Allen  

Yeah

Andrew  

take your shoes off stepping in the grass, when you land in a new place. You know, I hope we get to some of these practical things, as well as some of these personal things of vulnerability and authenticity, as a family as a couple as an individual with your friends, those you leave behind.

Allen  

Yeah, I mean, there's so much about, I mean, we concentrate so much on work. But that work life balance is so important about grounding and recharging. You know, for me, Andrew, you know, I may have shared with you, when it's a really difficult day, you work really hard. And you say you know what, I just need to get on my bike, whether it's a mountain bike or a road bike, and you just float along and you just let your mind wander, you tend to come back with some solutions to those difficult problems, but also you feel better. So why don't we bring Rowena into the conversation because I say I'm really excited today to hear and and Row where are you located today? I understand you might be in Spain?

Rowena  

Yes. So I'm based in Zaragoza in Spain. So in the north of Spain, it's near the French, two hours from the French border. And yeah, I've got my family here with me. We moved here four years ago. Zaragoza is our fixed base. But we are location independent, as you referenced. And the way I understand that I find that is we on purpose and since I met my partner, and before we had our daughter decided not to have a mortgage, because we're both from a working when we matched 10 years ago. And we had both together, we travelled over 100 countries. Spain is the 14th country I've lived in for more than three months. So quite a lot of life experience.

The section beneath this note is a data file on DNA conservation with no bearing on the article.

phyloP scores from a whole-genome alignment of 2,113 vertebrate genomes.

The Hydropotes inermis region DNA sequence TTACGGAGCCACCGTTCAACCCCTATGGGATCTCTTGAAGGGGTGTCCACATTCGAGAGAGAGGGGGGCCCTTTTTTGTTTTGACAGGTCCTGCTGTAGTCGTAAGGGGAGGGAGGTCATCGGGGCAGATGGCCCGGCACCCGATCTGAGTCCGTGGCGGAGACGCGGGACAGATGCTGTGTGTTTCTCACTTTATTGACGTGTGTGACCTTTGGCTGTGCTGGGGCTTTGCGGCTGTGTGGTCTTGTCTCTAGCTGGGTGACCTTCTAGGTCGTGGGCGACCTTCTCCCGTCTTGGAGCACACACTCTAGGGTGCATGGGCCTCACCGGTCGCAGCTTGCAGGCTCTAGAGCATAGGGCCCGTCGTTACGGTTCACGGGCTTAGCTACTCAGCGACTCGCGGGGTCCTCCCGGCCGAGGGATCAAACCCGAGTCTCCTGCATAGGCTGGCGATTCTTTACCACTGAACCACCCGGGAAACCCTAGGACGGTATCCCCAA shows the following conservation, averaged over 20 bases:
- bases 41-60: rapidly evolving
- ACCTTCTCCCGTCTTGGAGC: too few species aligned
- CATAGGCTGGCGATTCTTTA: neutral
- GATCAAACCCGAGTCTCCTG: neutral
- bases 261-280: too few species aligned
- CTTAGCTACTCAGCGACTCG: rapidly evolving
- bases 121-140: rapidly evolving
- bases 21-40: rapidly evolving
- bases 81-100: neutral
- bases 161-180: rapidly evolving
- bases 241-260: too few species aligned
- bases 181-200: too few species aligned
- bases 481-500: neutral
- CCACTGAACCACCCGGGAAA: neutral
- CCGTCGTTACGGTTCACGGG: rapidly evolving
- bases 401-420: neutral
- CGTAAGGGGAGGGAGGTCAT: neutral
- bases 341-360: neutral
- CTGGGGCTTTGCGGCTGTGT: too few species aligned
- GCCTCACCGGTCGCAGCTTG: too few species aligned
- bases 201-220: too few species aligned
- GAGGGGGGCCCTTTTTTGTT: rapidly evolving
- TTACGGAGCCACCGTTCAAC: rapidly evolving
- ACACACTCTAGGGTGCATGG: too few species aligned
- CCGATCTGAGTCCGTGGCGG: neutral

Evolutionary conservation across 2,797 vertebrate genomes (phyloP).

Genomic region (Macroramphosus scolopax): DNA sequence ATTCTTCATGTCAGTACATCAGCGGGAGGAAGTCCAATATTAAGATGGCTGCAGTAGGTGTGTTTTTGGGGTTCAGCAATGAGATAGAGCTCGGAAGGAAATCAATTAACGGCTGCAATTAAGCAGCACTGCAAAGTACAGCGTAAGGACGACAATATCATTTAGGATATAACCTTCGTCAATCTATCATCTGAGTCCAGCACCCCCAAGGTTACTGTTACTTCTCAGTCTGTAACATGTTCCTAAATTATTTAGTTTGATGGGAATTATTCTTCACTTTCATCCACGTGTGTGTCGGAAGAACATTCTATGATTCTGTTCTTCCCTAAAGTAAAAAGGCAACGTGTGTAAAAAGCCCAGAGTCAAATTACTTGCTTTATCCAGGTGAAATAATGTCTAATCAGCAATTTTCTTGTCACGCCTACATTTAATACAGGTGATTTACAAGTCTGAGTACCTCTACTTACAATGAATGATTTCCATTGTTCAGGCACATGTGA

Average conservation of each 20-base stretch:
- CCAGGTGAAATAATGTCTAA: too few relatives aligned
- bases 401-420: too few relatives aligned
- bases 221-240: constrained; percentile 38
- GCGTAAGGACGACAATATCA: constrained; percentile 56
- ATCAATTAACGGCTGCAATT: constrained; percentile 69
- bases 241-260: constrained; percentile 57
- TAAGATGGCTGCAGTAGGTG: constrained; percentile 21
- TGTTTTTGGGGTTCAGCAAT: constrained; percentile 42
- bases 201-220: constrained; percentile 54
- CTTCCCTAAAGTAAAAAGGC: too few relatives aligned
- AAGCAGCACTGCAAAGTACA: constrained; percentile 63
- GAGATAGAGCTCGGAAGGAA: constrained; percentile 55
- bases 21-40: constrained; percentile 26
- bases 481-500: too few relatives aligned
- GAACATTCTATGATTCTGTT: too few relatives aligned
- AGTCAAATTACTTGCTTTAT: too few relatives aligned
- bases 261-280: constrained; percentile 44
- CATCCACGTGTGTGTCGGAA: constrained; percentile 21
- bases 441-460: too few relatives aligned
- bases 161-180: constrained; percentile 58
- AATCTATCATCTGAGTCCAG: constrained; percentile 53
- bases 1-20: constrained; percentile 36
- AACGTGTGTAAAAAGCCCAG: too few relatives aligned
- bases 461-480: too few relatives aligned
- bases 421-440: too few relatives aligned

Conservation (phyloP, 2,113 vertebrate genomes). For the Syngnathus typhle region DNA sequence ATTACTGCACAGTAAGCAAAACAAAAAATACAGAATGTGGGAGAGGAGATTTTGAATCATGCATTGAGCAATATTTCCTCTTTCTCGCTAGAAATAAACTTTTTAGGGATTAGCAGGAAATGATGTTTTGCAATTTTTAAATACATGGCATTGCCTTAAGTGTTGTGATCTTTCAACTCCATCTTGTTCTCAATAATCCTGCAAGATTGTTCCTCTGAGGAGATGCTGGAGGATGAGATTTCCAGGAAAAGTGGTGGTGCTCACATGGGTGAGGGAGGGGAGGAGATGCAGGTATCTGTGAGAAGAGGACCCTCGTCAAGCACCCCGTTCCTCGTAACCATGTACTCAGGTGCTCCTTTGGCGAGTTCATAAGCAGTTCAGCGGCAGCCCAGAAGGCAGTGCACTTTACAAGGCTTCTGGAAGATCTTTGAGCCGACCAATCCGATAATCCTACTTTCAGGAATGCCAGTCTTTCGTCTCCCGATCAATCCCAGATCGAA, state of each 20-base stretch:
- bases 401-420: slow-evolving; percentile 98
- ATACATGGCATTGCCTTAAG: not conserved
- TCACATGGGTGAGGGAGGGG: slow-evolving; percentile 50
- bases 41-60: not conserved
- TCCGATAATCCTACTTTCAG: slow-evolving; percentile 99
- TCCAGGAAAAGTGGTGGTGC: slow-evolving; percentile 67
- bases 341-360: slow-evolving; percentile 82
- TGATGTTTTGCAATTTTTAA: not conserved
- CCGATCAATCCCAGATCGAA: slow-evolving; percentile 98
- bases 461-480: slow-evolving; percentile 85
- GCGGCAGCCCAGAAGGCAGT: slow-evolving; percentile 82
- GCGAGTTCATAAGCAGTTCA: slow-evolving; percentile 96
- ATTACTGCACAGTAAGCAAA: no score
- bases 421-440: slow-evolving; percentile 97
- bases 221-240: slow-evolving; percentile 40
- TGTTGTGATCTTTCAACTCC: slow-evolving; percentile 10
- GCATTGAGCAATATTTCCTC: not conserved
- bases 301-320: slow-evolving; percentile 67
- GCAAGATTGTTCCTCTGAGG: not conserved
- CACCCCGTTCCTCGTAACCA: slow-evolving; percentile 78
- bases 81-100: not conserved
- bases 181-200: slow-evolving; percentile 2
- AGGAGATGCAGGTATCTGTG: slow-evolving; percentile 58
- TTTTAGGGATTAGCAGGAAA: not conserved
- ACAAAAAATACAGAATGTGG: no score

And my family in particular is very international. I have a brother in France, I have a family in Bali. I've spent intensive time long periods of time in Indonesia, and in Southeast Asia. And when we met and we were in those throes of romance we spoke about we spoke about travelling together and nomading together because we are both nomads in some way before we met myself and my partner we met in Dublin.

And life had a different plan for us. We got pregnant quite quick. And unexpectedly at 40 I became a mother. And it's the most wonderful thing in the world of a feature common parents or parents say that, but it's also the most challenging thing.

Yes